‘Graduate School Will Kill You’ and Other 18th Century Health Advice for the Studious

Before I began my doctoral studies, I worked for five years in the field of worksite wellness, an experience that made me painfully aware of the growing evidence that sedentarism—spending too many hours sitting on one’s glorious behind—has deleterious health effects. Unfortunately, as a striving academic, I often find myself seated squarely on my rear for what sometimes feels like endless amounts of time. While many a modern day inforgraphic can summarize how sitting may be killing us, William Buchan, MD’s domestic medicine manual, Domestic Medicine Or, a Treatise on the Prevention and Cure of Diseases By Regimen and Simple Medicines (1772, second edition) provides period recommendations for the studious, which I found entertaining, enlightening, affirming, and worrisome in equal measure.[1] Many of Buchan’s recommendations ring as true today as they did nearly 250 years ago. Buchan writes: Intense thinking is so destructive to health, that few instances can be produced of studious persons who are strong and healthy, or live to an extremely old age. Hard study always implies a sedentary life; and, when intense thinking is joined to …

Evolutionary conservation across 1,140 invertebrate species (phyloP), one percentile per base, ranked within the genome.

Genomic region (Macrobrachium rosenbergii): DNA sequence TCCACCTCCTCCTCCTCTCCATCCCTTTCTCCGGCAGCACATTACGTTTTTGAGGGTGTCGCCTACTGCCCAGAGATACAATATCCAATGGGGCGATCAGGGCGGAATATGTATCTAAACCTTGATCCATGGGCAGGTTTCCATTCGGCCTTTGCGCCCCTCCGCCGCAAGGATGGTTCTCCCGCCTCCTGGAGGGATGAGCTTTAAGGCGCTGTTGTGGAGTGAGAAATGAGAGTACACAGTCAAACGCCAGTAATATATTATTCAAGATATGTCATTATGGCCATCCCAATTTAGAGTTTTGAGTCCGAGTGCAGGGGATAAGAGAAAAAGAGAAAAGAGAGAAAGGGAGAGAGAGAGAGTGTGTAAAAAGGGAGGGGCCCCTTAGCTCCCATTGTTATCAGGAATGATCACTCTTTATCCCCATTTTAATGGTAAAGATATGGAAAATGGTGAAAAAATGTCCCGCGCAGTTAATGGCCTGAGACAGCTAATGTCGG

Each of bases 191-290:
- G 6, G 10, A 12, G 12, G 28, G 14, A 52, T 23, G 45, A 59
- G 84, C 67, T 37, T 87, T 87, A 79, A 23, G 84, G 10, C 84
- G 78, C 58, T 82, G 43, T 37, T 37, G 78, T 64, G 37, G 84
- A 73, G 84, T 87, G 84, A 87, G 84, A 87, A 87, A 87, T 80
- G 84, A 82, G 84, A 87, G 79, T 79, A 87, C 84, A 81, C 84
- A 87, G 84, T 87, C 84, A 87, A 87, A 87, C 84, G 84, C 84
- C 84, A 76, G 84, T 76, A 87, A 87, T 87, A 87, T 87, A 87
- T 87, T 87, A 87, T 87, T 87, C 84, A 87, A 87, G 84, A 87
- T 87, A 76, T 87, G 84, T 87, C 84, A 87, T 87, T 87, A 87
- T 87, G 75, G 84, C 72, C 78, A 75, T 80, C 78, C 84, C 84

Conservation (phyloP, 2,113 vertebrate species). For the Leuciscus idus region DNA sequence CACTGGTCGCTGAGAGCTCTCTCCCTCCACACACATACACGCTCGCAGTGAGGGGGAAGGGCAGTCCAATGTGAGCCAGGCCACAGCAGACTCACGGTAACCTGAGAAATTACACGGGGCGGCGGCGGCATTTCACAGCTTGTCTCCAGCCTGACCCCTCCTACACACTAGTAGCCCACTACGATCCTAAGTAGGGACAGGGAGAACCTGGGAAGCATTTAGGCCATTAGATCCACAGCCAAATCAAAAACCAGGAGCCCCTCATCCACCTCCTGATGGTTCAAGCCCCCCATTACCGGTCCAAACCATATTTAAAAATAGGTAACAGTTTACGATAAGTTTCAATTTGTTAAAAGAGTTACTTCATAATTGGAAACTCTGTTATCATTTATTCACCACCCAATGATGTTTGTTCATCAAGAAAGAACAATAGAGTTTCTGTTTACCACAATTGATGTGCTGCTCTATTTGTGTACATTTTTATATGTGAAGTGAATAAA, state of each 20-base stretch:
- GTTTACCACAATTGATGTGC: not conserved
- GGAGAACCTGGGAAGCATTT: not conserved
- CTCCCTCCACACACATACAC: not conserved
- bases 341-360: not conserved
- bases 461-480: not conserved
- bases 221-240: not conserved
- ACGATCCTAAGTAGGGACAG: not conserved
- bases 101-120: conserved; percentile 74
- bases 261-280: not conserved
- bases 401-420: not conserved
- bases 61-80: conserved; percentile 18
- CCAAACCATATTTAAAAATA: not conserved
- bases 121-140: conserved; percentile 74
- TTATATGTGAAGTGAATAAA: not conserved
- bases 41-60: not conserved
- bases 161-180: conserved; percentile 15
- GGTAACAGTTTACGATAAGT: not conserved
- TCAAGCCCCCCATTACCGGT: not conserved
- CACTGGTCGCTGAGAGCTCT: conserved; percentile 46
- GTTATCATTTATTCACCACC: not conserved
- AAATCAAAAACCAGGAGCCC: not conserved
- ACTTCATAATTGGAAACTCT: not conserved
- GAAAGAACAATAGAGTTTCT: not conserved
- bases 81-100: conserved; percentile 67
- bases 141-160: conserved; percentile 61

Literature: A Novel Foundation for Symmetrical Dialogue in the Successful Physician-Patient Relationship